Manuel is growing up in Franco's Spain. He adores his elder sister, Maria, and they are watched over by their mother, who enjoys reciting poetry, and their father, a construction worker with vertigo. Beyond the walls of the house, he encounters chatty hairdressers and priests, wolf hunters and monstrous carnival effigies.
The community is still haunted by the civil war, yet Manuel's world is changing. Coca-Cola opens a factory nearby and news arrives of men landing on the moon. This is a story about family, memory and the experiences that make us who we are.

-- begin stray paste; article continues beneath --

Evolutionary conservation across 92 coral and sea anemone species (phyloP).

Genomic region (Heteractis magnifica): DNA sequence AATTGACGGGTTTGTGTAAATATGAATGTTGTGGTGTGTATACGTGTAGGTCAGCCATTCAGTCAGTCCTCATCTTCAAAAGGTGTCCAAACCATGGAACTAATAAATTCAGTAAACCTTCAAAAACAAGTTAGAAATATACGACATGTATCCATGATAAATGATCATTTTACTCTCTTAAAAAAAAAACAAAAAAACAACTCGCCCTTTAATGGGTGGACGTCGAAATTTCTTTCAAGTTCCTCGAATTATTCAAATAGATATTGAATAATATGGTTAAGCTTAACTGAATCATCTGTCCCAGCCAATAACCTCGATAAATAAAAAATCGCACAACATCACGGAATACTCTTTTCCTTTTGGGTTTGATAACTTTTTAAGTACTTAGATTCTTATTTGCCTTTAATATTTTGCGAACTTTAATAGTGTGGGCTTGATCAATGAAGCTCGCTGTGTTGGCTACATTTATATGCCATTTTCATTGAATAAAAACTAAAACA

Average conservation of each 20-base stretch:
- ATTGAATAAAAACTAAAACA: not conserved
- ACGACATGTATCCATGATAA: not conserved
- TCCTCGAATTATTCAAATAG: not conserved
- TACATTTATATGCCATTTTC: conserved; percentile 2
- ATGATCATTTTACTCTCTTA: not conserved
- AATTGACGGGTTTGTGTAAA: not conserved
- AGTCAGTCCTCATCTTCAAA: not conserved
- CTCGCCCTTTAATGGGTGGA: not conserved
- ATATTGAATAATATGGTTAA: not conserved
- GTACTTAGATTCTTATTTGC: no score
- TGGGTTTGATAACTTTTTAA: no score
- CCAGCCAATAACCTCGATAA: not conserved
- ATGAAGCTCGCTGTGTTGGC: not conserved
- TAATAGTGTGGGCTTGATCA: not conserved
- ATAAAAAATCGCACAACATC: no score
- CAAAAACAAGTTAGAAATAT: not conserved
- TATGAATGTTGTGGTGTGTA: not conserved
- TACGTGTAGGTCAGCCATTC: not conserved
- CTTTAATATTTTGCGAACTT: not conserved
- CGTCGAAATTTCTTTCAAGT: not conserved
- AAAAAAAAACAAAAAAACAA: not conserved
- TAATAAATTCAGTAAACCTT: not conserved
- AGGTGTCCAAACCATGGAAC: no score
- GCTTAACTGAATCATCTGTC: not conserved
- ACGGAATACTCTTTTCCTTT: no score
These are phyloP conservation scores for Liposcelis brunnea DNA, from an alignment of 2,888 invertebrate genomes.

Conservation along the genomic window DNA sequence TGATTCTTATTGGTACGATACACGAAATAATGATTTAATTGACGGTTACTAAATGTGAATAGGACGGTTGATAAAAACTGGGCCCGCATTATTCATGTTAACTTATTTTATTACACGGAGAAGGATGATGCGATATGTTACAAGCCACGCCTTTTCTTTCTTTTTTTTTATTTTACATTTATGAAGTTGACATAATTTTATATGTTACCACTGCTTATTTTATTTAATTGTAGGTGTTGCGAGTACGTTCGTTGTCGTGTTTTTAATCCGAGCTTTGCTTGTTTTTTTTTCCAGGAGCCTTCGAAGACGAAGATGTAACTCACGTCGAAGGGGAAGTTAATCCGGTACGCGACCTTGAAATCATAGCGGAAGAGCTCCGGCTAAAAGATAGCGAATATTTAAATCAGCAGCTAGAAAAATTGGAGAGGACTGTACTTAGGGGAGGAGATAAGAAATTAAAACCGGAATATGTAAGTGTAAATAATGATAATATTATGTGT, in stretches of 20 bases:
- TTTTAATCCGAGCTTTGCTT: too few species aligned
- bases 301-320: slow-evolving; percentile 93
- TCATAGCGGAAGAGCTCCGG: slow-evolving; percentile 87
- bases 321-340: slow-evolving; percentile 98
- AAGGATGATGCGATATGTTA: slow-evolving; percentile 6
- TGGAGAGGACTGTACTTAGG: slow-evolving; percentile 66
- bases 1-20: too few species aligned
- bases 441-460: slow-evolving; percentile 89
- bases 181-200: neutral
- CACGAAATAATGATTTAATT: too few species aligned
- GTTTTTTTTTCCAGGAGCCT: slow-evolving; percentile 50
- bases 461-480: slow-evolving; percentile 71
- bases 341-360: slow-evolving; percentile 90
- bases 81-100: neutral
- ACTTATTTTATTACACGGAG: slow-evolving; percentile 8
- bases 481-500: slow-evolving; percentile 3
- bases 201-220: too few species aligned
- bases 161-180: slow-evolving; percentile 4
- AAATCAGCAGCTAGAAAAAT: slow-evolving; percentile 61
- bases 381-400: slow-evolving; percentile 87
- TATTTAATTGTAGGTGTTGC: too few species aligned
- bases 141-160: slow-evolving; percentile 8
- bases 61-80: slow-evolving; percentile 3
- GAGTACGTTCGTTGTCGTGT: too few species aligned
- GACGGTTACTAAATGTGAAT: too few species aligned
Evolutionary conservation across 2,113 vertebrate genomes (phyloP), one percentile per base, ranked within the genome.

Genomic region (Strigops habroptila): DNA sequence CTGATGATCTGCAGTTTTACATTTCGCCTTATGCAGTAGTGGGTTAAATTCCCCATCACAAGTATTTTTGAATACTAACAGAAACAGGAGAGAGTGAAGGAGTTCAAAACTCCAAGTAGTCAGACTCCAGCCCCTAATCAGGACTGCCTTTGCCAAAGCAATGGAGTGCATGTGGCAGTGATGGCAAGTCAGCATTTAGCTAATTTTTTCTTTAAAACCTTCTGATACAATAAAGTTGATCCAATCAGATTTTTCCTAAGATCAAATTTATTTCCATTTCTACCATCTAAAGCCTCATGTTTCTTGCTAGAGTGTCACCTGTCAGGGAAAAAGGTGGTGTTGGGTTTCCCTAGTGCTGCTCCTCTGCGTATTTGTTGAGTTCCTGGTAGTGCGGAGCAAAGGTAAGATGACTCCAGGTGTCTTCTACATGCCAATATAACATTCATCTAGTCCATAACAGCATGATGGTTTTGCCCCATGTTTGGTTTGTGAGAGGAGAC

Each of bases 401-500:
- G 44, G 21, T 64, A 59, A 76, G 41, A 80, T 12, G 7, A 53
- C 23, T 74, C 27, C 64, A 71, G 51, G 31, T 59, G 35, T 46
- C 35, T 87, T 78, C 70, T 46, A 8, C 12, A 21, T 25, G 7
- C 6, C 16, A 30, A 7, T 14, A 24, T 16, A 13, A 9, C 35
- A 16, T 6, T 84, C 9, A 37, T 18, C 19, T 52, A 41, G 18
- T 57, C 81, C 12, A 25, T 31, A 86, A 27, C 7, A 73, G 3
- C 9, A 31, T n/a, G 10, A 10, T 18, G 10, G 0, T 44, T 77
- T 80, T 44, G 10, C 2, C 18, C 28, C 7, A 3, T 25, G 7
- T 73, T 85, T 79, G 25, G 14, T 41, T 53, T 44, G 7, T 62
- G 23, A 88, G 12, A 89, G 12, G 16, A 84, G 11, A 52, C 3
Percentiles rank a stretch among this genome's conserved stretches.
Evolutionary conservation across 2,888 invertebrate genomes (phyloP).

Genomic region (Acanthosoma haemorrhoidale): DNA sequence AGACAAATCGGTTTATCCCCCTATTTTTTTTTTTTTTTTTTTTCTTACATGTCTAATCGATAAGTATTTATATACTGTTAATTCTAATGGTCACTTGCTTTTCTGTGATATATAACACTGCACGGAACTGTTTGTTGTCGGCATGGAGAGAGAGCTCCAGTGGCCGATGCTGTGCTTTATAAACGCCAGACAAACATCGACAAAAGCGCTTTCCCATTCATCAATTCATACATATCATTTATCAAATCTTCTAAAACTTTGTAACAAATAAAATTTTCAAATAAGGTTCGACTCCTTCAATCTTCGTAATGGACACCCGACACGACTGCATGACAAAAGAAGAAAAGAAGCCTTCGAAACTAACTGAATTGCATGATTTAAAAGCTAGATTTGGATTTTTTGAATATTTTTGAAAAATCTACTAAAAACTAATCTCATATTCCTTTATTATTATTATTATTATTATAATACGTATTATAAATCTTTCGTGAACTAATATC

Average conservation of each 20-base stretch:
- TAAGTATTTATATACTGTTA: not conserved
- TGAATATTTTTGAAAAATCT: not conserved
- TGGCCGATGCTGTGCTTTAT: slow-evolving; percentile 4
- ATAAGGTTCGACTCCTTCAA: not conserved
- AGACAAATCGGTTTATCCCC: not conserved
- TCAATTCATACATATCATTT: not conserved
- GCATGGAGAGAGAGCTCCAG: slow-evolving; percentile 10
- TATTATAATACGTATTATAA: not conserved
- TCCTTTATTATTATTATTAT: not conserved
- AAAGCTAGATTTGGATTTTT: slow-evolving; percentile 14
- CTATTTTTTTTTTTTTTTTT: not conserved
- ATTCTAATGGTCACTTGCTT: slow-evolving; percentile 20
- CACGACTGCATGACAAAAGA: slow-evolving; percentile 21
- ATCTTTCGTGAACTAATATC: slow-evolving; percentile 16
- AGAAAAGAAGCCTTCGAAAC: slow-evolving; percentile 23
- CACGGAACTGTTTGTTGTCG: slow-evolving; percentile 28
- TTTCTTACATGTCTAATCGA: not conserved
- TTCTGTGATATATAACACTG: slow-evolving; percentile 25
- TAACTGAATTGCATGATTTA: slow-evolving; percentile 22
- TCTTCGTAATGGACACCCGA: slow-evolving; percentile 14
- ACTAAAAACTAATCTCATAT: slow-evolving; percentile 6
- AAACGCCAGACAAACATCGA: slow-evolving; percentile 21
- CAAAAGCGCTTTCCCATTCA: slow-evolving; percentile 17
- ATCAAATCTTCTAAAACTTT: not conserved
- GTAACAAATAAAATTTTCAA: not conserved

Manuel Rivas was born in Coruna in 1957, and writes in the Galician language of north-west Spain. He is well known for his journalism, as well as for his prizewinning short stories and novels, which include the internationally acclaimed The Carpenter's Pencil and Books Burn Badly. His work has been translated into more than twenty languages.